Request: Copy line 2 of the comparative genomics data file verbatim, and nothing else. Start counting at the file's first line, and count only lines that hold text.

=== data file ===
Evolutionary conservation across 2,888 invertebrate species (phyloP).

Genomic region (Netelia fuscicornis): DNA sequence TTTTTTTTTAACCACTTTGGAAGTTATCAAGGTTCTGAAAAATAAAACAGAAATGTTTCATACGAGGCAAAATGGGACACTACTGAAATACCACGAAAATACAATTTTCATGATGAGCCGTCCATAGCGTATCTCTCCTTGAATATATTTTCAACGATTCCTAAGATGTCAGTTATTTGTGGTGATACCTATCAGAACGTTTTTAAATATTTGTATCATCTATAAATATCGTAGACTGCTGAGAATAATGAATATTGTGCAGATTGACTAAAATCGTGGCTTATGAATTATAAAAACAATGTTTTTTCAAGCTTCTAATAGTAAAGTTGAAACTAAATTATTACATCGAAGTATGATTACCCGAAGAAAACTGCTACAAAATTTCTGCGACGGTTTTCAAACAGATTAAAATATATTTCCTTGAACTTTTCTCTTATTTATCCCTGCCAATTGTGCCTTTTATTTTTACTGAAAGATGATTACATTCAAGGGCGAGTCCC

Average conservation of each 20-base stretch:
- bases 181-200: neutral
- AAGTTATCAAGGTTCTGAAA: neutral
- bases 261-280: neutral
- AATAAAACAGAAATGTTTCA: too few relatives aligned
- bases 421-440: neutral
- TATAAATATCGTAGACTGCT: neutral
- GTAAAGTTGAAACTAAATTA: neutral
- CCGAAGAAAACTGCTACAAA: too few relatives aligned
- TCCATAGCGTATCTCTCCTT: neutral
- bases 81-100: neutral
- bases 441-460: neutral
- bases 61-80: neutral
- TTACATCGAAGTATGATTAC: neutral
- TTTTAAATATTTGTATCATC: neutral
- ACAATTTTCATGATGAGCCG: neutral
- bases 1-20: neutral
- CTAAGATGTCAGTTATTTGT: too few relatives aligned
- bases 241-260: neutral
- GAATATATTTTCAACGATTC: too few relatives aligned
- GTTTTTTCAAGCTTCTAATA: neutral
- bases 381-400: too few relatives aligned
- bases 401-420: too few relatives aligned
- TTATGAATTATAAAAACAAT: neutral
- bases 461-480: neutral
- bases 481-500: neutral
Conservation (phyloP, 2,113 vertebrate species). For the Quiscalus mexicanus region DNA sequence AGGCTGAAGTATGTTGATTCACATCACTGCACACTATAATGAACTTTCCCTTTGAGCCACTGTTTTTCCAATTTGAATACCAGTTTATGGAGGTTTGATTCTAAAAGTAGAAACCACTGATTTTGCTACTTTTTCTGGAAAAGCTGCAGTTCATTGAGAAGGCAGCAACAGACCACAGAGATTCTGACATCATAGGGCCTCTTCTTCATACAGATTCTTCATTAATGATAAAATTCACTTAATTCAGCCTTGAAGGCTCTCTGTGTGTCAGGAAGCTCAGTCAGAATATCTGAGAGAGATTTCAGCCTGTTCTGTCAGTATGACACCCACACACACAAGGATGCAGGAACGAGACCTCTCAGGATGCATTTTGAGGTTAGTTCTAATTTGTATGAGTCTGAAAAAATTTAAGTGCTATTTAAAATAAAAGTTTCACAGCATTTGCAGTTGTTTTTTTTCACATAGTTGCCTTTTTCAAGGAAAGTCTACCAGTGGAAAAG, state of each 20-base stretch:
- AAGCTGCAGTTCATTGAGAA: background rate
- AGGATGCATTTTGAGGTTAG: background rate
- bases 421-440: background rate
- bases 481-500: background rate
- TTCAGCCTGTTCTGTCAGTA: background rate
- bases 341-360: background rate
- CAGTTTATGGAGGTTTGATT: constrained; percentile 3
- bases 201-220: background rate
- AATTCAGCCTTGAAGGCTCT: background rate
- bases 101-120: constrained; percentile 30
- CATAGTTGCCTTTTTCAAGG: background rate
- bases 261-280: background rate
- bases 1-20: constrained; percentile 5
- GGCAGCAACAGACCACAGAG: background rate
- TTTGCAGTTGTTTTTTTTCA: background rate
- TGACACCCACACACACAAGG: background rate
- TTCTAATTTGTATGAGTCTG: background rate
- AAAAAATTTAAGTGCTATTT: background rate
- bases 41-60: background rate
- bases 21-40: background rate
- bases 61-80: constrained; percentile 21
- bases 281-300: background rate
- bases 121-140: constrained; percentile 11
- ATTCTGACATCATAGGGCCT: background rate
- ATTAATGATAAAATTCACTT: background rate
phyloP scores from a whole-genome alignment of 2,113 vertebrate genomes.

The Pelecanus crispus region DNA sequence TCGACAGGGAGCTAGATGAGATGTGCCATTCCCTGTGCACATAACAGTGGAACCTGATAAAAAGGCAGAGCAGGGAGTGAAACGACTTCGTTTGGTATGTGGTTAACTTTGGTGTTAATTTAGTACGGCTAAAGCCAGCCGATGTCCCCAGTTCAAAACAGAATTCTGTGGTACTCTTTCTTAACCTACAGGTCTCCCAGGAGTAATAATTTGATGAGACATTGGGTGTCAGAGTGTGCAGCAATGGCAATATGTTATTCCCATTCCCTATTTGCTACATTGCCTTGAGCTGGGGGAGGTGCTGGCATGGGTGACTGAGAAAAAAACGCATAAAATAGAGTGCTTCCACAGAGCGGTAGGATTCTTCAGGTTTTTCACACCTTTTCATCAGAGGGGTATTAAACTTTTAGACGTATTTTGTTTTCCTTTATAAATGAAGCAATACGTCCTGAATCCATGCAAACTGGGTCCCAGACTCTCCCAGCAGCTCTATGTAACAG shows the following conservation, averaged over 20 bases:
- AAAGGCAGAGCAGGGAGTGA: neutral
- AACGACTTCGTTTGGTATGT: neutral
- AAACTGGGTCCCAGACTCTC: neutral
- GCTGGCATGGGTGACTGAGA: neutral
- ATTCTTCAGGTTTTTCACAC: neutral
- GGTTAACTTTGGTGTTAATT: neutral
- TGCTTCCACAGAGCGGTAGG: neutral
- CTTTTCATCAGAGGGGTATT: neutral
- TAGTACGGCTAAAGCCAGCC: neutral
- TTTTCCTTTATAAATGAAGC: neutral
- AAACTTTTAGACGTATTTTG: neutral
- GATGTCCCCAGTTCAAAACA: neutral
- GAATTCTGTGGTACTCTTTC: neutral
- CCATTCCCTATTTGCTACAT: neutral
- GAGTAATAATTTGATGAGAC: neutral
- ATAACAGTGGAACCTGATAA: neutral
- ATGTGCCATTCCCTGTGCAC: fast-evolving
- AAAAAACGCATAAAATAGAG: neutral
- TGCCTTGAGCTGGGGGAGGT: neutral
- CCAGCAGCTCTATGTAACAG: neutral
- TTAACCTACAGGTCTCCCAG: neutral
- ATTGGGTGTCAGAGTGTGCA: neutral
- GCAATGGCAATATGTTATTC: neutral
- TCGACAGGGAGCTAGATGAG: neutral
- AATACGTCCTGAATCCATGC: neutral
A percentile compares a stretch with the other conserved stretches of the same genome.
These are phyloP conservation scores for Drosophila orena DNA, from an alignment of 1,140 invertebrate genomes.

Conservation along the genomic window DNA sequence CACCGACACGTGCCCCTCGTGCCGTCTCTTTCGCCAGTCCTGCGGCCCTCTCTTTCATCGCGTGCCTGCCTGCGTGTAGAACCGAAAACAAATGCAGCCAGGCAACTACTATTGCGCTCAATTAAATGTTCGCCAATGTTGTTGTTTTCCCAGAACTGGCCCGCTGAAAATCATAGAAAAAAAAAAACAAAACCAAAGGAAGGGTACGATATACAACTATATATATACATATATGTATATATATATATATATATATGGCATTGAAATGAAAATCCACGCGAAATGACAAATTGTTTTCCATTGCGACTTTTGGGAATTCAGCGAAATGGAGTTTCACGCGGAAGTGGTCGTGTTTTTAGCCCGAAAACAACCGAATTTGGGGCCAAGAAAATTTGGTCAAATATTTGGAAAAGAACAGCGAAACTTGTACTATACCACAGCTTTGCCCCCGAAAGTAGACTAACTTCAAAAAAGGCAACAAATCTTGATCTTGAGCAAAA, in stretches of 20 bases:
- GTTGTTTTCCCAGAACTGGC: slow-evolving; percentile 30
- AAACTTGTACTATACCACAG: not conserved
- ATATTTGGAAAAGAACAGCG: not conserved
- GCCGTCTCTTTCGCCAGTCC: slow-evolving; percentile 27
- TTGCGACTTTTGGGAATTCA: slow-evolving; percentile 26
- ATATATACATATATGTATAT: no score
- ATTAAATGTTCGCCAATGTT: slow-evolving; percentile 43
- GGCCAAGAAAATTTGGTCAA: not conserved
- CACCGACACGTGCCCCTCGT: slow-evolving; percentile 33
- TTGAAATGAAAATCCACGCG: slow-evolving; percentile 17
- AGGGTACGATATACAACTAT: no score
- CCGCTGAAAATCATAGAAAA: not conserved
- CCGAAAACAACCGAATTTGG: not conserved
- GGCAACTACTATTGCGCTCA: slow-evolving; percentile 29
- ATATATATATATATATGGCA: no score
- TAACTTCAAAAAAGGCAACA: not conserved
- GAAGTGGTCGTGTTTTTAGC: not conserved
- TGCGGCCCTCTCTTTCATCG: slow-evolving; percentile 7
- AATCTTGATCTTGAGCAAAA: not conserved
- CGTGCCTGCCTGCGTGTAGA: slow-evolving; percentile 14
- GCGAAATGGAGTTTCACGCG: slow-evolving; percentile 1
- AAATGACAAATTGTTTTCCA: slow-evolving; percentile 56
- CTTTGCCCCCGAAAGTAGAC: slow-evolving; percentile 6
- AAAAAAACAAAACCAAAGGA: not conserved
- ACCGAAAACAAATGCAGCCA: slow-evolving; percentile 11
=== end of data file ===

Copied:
Genomic region (Netelia fuscicornis): DNA sequence TTTTTTTTTAACCACTTTGGAAGTTATCAAGGTTCTGAAAAATAAAACAGAAATGTTTCATACGAGGCAAAATGGGACACTACTGAAATACCACGAAAATACAATTTTCATGATGAGCCGTCCATAGCGTATCTCTCCTTGAATATATTTTCAACGATTCCTAAGATGTCAGTTATTTGTGGTGATACCTATCAGAACGTTTTTAAATATTTGTATCATCTATAAATATCGTAGACTGCTGAGAATAATGAATATTGTGCAGATTGACTAAAATCGTGGCTTATGAATTATAAAAACAATGTTTTTTCAAGCTTCTAATAGTAAAGTTGAAACTAAATTATTACATCGAAGTATGATTACCCGAAGAAAACTGCTACAAAATTTCTGCGACGGTTTTCAAACAGATTAAAATATATTTCCTTGAACTTTTCTCTTATTTATCCCTGCCAATTGTGCCTTTTATTTTTACTGAAAGATGATTACATTCAAGGGCGAGTCCC